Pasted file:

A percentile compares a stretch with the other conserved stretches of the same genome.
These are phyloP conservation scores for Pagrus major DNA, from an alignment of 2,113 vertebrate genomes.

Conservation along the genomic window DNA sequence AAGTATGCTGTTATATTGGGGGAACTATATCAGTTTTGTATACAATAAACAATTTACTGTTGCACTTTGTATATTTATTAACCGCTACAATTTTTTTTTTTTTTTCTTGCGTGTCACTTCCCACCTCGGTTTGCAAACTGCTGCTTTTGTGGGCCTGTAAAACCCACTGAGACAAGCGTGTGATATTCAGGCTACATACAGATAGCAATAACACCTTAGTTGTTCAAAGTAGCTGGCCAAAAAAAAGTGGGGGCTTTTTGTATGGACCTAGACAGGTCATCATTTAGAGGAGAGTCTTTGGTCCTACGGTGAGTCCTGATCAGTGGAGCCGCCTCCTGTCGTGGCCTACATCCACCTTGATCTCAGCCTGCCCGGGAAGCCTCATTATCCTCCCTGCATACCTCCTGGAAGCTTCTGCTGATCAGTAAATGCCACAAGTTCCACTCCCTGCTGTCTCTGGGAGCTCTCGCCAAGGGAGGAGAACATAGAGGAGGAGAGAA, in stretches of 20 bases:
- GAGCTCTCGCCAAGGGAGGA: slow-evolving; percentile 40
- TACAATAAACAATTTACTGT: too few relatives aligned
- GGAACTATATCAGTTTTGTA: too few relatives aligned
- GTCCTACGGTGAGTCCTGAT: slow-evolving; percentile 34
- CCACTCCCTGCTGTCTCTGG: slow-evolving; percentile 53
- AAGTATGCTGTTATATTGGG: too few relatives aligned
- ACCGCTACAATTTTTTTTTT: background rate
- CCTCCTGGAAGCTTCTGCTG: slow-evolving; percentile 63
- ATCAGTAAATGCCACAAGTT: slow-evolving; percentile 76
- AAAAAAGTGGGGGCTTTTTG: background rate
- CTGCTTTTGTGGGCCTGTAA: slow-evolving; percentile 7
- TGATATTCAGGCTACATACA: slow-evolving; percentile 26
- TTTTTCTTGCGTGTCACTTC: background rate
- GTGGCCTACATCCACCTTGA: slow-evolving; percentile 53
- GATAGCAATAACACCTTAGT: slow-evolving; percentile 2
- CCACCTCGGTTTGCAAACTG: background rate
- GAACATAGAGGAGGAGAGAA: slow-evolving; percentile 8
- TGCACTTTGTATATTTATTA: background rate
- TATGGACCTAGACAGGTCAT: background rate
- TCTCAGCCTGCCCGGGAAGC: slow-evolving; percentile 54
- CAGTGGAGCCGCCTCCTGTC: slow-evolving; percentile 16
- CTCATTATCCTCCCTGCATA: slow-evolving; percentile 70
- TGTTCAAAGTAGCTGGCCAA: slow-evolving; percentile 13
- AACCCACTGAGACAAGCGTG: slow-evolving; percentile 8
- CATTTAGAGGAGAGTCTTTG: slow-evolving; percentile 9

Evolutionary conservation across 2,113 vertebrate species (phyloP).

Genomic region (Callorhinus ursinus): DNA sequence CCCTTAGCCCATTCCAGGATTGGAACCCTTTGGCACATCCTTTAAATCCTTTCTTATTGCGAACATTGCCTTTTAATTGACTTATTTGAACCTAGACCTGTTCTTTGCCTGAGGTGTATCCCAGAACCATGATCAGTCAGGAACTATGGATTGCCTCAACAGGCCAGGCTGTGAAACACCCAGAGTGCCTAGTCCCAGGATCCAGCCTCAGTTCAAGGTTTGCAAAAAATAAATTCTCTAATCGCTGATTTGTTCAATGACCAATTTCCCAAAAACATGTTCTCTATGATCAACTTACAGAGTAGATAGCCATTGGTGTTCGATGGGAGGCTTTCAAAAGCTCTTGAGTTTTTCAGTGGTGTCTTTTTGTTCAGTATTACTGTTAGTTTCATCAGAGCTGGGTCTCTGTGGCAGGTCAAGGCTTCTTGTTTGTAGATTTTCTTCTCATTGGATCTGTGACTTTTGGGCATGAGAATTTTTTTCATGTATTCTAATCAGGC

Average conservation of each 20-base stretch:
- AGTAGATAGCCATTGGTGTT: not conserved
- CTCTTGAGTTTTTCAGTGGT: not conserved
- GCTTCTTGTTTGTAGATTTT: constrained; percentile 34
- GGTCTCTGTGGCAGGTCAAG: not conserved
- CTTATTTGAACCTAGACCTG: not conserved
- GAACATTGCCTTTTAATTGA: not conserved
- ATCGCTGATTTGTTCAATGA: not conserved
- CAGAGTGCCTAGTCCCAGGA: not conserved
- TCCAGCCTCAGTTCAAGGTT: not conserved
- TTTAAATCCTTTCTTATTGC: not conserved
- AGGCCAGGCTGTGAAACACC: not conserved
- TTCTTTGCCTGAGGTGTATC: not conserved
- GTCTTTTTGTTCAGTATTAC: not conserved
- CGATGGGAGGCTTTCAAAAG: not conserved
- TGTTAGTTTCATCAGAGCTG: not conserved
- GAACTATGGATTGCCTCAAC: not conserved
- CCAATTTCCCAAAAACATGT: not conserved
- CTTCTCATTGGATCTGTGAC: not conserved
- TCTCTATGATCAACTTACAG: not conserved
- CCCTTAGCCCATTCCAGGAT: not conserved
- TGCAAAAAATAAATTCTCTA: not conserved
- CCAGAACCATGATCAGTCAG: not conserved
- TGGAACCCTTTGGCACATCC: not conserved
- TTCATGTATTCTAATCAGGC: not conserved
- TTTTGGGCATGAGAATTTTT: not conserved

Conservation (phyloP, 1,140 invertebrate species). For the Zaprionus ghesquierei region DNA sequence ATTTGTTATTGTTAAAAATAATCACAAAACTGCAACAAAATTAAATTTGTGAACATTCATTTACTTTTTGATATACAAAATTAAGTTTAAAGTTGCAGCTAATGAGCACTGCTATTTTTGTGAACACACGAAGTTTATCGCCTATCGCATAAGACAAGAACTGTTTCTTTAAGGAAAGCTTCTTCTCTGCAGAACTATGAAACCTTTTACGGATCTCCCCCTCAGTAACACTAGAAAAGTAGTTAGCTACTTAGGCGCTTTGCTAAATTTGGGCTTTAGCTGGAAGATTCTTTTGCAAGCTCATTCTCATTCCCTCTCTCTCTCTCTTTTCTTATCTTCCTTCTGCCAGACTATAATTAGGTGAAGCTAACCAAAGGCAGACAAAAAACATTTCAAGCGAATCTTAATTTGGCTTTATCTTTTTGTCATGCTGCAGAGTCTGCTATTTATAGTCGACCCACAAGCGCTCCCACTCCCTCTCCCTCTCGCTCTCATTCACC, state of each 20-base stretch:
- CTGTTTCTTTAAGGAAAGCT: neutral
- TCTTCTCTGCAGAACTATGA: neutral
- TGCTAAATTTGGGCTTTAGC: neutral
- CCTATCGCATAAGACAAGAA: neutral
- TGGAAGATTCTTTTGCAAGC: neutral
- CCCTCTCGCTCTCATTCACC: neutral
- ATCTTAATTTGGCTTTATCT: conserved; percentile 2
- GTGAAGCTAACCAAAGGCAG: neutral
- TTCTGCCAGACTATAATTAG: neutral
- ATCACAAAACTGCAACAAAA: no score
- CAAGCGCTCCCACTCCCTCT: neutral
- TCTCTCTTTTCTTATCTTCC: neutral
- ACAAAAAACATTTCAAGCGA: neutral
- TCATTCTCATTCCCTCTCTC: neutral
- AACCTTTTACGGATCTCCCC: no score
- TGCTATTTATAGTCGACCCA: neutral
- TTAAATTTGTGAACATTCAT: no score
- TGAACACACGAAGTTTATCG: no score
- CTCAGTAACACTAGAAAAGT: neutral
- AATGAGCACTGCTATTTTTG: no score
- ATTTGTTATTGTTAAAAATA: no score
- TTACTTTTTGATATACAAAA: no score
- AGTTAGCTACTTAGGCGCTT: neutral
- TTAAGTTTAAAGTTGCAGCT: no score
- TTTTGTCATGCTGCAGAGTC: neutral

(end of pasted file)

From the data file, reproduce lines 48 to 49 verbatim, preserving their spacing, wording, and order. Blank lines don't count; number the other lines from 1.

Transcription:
- CCAATTTCCCAAAAACATGT: not conserved
- CTTCTCATTGGATCTGTGAC: not conserved